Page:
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Annual residential rental growth rebounds to pre-pandemic levels

Average national residential rent increased by 3.4% year-on-year between Q4 2021 and Q4 2022, amounting to an increase of R268, to R8 175 over this period, according to PayProp’s Annual Market Report for 2022.

Johette Smuts, head of data analytics at PayProp says that rental growth rebounded impressively over the past five quarters since Q3 2021, when year-on-year growth was just 0.2%. “We have reached a positive milestone in that rental growth has now recovered to pre-pandemic levels. It is now higher than the 3.2% recorded in Q1 2020,” she says.

An improvement in national arrears

During Q4 2022, only 18.1% of tenants were in arrears which is significantly lower than the Q2 2020 peak of just 24.9% – just after lockdown was first announced. Although the average size of tenant arrears as a percentage of one month’s rent also declined during the year, there was a slight increase again towards the end of the year from 77.4% in Q3 to 78.2% in the last quarter – this was still lower than the pre-lockdown figure of 78.7% recorded in Q1 2020.

No reprieve for tenants under pressure

Nationally, 28.5% of tenants presented a high risk during the final quarter of 2022, an increase of 4% from 24.5% the prior year. In the same quarter, 18% of tenants had a major delinquency against their name, up 1.2% from Q4 2021. The average credit score also worsened slightly over the past year.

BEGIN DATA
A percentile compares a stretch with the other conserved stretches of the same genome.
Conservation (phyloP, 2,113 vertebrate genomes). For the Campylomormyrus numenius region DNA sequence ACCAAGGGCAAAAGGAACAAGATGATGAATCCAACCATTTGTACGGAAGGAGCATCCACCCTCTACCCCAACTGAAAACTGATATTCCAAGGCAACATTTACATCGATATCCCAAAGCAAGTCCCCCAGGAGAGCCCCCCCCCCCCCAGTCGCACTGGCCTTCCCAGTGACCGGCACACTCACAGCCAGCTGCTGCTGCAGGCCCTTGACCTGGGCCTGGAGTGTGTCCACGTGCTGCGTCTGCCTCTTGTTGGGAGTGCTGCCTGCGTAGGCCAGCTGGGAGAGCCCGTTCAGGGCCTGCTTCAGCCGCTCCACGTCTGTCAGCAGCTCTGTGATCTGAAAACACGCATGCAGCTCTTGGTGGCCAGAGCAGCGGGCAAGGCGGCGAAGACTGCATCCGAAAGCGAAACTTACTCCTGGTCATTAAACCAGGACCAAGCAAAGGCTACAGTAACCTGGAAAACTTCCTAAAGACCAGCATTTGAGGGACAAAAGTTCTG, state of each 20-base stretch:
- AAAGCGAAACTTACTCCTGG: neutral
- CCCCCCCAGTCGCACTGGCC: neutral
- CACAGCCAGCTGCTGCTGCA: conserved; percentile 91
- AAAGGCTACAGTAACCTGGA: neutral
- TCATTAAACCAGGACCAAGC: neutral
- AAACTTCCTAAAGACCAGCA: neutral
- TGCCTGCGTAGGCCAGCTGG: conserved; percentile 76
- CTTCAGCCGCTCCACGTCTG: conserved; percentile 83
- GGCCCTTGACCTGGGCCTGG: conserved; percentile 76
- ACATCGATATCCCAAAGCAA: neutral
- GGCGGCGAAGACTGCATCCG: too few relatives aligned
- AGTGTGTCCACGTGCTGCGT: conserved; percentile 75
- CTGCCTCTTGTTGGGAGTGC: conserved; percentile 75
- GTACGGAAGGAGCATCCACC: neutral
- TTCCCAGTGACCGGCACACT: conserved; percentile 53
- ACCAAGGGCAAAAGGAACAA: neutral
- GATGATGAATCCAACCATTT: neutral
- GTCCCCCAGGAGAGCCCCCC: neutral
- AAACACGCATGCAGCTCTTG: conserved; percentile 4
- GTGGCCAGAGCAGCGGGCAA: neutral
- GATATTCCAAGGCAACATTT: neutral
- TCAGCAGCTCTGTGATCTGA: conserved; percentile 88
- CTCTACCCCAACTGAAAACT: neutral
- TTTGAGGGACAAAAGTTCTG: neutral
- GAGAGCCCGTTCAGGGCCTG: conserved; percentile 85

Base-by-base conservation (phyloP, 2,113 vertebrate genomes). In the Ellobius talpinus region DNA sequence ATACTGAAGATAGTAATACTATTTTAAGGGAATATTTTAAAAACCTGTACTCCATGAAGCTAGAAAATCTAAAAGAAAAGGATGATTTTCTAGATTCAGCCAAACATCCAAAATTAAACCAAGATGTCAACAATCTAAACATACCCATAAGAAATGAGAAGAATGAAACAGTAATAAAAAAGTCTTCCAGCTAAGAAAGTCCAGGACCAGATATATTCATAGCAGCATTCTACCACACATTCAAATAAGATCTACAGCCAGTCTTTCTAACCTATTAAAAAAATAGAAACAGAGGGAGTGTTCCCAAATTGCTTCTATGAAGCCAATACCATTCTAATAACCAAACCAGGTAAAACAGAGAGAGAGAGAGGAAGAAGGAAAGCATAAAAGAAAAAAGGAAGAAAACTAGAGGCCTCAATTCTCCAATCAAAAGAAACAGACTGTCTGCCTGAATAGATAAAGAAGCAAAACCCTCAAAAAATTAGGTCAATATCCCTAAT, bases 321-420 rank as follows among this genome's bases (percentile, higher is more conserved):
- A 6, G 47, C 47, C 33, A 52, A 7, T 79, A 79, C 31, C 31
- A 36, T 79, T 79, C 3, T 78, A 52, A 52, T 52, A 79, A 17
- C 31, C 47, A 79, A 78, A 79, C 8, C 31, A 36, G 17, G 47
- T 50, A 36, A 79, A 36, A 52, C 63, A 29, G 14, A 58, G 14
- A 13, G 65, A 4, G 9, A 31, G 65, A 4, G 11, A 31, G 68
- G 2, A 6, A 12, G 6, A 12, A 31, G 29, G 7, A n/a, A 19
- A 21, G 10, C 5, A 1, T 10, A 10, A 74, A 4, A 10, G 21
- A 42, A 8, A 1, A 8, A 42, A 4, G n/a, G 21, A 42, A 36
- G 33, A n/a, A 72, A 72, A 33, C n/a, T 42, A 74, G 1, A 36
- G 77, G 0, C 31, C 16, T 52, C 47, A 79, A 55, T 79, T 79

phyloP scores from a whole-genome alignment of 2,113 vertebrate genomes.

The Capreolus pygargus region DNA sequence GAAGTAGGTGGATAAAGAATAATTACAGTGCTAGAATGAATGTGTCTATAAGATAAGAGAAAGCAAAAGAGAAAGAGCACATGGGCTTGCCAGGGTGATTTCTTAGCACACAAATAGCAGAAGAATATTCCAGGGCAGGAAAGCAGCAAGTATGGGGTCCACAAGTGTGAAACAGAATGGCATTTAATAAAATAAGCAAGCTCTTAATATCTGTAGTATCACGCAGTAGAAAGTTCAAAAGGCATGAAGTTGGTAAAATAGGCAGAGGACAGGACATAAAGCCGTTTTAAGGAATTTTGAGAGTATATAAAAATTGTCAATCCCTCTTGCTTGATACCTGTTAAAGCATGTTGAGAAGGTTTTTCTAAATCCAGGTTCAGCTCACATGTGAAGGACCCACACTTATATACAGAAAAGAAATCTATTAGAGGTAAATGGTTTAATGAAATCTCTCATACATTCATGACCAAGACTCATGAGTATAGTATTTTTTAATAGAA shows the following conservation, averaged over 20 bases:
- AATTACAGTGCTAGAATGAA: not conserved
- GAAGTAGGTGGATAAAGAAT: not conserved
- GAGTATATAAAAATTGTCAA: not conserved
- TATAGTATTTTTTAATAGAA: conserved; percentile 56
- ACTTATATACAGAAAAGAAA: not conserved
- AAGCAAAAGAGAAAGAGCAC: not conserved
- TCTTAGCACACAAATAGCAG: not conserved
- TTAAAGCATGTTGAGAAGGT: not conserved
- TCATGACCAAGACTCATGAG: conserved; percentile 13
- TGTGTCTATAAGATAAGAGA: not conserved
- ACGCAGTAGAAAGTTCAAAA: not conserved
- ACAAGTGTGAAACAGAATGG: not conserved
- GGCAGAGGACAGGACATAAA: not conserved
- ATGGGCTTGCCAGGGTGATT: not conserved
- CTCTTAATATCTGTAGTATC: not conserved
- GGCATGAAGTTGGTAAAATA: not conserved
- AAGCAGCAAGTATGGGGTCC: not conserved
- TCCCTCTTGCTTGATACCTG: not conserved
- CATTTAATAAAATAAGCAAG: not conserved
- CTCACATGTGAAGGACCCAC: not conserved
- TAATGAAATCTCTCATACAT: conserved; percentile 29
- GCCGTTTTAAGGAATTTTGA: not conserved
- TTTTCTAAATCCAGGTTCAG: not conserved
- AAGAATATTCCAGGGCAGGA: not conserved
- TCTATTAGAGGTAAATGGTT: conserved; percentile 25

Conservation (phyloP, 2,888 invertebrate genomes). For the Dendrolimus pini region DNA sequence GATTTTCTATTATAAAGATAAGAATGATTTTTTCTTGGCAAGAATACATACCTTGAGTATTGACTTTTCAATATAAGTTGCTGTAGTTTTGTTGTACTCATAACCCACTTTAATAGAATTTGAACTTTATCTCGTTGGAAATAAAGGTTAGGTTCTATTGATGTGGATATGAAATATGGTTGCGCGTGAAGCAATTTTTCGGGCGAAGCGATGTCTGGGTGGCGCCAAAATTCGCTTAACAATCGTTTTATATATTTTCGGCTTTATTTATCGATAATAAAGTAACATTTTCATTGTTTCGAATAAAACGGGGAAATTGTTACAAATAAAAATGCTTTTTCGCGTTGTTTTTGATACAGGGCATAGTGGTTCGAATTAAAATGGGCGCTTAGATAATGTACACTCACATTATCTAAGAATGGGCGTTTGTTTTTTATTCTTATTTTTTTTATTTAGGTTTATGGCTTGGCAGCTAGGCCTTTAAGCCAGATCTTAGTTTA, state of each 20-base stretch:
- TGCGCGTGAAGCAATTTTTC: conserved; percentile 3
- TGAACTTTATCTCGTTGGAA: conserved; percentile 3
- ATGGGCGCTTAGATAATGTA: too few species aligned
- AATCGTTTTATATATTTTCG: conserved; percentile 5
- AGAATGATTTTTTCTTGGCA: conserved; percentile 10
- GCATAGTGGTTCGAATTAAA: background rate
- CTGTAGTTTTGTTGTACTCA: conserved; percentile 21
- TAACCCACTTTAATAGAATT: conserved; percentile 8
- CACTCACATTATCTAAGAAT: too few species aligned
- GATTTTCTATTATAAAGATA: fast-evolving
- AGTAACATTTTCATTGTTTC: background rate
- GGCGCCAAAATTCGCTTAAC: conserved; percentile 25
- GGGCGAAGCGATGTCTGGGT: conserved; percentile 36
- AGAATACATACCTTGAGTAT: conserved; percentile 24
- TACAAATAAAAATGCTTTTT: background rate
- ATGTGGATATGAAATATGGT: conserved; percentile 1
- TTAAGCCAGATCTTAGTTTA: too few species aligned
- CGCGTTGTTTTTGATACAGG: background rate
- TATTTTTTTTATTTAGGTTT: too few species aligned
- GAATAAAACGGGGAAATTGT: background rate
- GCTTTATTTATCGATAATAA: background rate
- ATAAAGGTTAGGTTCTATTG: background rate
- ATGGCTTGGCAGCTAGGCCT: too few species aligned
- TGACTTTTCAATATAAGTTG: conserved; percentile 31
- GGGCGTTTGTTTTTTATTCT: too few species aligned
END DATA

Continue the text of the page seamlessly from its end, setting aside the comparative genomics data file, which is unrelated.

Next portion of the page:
During the last quarter of the year, tenants across the country spent an average of 46.6% of their net income on debt repayments, including subscriptions such as cellular phones. Another 29.1% was spent on rent, leaving tenants with only 24.2% of their income to pay for important elements like food and school fees,” says Smuts. 

Prior to Covid-19, tenants’ debt-to-income ratio hovered between 42% and 48%. The low interest rate cycle of 2020 and 2021 helped bring this ratio down giving tenants the chance to save on interest-related repayments but as inflation started to rise in mid-2021 and interest rates did the same in November 2021, so too did this ratio, which breached 48% by the beginning of 2022. 

Smuts says that while 2022 brought a lot of good news for the rental industry as well as an ongoing recovery in the market, it’s prudent to note that affordability challenges could curb a continued recovery in 2023.

Slow economic growth due partly to unreliable electricity supply, and interest rate increases are just two of the factors stretching tenants financially – the effects of which we’ll continue to see throughout the year.”